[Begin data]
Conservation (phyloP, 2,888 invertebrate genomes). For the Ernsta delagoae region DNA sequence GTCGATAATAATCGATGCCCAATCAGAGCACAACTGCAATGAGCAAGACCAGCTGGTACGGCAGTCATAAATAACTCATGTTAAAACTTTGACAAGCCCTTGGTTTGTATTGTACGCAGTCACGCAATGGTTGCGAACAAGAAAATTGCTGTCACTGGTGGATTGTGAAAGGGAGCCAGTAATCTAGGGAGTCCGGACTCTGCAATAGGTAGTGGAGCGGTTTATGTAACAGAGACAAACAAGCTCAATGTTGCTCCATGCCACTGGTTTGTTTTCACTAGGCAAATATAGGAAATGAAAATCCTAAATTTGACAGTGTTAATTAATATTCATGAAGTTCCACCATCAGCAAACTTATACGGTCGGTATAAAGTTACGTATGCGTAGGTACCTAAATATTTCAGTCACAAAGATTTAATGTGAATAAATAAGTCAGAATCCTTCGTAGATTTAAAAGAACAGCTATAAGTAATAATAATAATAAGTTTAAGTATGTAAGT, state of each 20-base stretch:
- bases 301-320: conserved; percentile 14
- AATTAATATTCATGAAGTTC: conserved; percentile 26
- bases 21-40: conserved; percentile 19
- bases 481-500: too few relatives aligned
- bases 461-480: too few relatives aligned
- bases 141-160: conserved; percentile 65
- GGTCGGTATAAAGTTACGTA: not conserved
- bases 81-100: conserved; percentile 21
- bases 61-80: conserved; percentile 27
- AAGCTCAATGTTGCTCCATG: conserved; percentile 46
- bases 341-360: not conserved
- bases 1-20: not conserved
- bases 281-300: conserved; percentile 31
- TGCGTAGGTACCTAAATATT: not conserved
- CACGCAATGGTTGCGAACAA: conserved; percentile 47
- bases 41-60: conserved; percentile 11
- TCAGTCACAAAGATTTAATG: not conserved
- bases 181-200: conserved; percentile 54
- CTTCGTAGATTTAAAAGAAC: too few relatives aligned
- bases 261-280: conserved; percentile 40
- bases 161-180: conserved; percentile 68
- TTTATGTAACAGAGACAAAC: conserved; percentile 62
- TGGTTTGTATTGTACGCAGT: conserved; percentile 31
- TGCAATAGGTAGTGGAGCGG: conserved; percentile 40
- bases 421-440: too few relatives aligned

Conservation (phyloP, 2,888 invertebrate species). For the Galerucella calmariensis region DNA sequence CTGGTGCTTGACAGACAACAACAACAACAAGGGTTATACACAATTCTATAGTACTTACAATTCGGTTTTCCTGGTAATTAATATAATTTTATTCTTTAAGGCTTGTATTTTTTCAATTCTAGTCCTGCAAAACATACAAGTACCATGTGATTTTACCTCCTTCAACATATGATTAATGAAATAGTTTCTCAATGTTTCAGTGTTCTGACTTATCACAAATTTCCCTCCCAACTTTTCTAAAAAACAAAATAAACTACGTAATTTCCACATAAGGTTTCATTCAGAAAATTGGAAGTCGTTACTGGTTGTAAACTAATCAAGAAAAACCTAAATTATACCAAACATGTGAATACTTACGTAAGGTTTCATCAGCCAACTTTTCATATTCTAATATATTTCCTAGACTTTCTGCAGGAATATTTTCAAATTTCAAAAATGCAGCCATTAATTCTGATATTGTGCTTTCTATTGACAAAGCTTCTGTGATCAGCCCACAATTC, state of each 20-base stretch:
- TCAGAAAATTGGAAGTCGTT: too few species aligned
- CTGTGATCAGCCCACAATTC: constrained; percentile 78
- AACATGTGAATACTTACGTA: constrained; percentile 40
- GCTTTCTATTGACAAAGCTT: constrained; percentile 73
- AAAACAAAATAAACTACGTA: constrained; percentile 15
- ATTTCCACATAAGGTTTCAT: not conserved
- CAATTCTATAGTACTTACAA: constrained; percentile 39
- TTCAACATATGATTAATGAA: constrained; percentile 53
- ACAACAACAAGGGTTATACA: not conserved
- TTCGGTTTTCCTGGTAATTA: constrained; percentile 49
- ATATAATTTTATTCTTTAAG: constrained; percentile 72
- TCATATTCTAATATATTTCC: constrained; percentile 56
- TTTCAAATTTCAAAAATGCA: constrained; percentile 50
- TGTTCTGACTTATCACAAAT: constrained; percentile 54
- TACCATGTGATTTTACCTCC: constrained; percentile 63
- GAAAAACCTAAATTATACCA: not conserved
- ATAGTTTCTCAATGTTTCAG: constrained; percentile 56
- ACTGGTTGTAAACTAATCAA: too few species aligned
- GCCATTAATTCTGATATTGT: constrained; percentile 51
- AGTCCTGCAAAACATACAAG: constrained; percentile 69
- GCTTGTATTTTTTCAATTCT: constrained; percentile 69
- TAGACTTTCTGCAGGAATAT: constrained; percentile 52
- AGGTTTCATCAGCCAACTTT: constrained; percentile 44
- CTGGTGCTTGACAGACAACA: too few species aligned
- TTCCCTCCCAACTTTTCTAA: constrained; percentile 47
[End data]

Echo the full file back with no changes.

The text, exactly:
Conservation (phyloP, 2,888 invertebrate genomes). For the Ernsta delagoae region DNA sequence GTCGATAATAATCGATGCCCAATCAGAGCACAACTGCAATGAGCAAGACCAGCTGGTACGGCAGTCATAAATAACTCATGTTAAAACTTTGACAAGCCCTTGGTTTGTATTGTACGCAGTCACGCAATGGTTGCGAACAAGAAAATTGCTGTCACTGGTGGATTGTGAAAGGGAGCCAGTAATCTAGGGAGTCCGGACTCTGCAATAGGTAGTGGAGCGGTTTATGTAACAGAGACAAACAAGCTCAATGTTGCTCCATGCCACTGGTTTGTTTTCACTAGGCAAATATAGGAAATGAAAATCCTAAATTTGACAGTGTTAATTAATATTCATGAAGTTCCACCATCAGCAAACTTATACGGTCGGTATAAAGTTACGTATGCGTAGGTACCTAAATATTTCAGTCACAAAGATTTAATGTGAATAAATAAGTCAGAATCCTTCGTAGATTTAAAAGAACAGCTATAAGTAATAATAATAATAAGTTTAAGTATGTAAGT, state of each 20-base stretch:
- bases 301-320: conserved; percentile 14
- AATTAATATTCATGAAGTTC: conserved; percentile 26
- bases 21-40: conserved; percentile 19
- bases 481-500: too few relatives aligned
- bases 461-480: too few relatives aligned
- bases 141-160: conserved; percentile 65
- GGTCGGTATAAAGTTACGTA: not conserved
- bases 81-100: conserved; percentile 21
- bases 61-80: conserved; percentile 27
- AAGCTCAATGTTGCTCCATG: conserved; percentile 46
- bases 341-360: not conserved
- bases 1-20: not conserved
- bases 281-300: conserved; percentile 31
- TGCGTAGGTACCTAAATATT: not conserved
- CACGCAATGGTTGCGAACAA: conserved; percentile 47
- bases 41-60: conserved; percentile 11
- TCAGTCACAAAGATTTAATG: not conserved
- bases 181-200: conserved; percentile 54
- CTTCGTAGATTTAAAAGAAC: too few relatives aligned
- bases 261-280: conserved; percentile 40
- bases 161-180: conserved; percentile 68
- TTTATGTAACAGAGACAAAC: conserved; percentile 62
- TGGTTTGTATTGTACGCAGT: conserved; percentile 31
- TGCAATAGGTAGTGGAGCGG: conserved; percentile 40
- bases 421-440: too few relatives aligned

Conservation (phyloP, 2,888 invertebrate species). For the Galerucella calmariensis region DNA sequence CTGGTGCTTGACAGACAACAACAACAACAAGGGTTATACACAATTCTATAGTACTTACAATTCGGTTTTCCTGGTAATTAATATAATTTTATTCTTTAAGGCTTGTATTTTTTCAATTCTAGTCCTGCAAAACATACAAGTACCATGTGATTTTACCTCCTTCAACATATGATTAATGAAATAGTTTCTCAATGTTTCAGTGTTCTGACTTATCACAAATTTCCCTCCCAACTTTTCTAAAAAACAAAATAAACTACGTAATTTCCACATAAGGTTTCATTCAGAAAATTGGAAGTCGTTACTGGTTGTAAACTAATCAAGAAAAACCTAAATTATACCAAACATGTGAATACTTACGTAAGGTTTCATCAGCCAACTTTTCATATTCTAATATATTTCCTAGACTTTCTGCAGGAATATTTTCAAATTTCAAAAATGCAGCCATTAATTCTGATATTGTGCTTTCTATTGACAAAGCTTCTGTGATCAGCCCACAATTC, state of each 20-base stretch:
- TCAGAAAATTGGAAGTCGTT: too few species aligned
- CTGTGATCAGCCCACAATTC: constrained; percentile 78
- AACATGTGAATACTTACGTA: constrained; percentile 40
- GCTTTCTATTGACAAAGCTT: constrained; percentile 73
- AAAACAAAATAAACTACGTA: constrained; percentile 15
- ATTTCCACATAAGGTTTCAT: not conserved
- CAATTCTATAGTACTTACAA: constrained; percentile 39
- TTCAACATATGATTAATGAA: constrained; percentile 53
- ACAACAACAAGGGTTATACA: not conserved
- TTCGGTTTTCCTGGTAATTA: constrained; percentile 49
- ATATAATTTTATTCTTTAAG: constrained; percentile 72
- TCATATTCTAATATATTTCC: constrained; percentile 56
- TTTCAAATTTCAAAAATGCA: constrained; percentile 50
- TGTTCTGACTTATCACAAAT: constrained; percentile 54
- TACCATGTGATTTTACCTCC: constrained; percentile 63
- GAAAAACCTAAATTATACCA: not conserved
- ATAGTTTCTCAATGTTTCAG: constrained; percentile 56
- ACTGGTTGTAAACTAATCAA: too few species aligned
- GCCATTAATTCTGATATTGT: constrained; percentile 51
- AGTCCTGCAAAACATACAAG: constrained; percentile 69
- GCTTGTATTTTTTCAATTCT: constrained; percentile 69
- TAGACTTTCTGCAGGAATAT: constrained; percentile 52
- AGGTTTCATCAGCCAACTTT: constrained; percentile 44
- CTGGTGCTTGACAGACAACA: too few species aligned
- TTCCCTCCCAACTTTTCTAA: constrained; percentile 47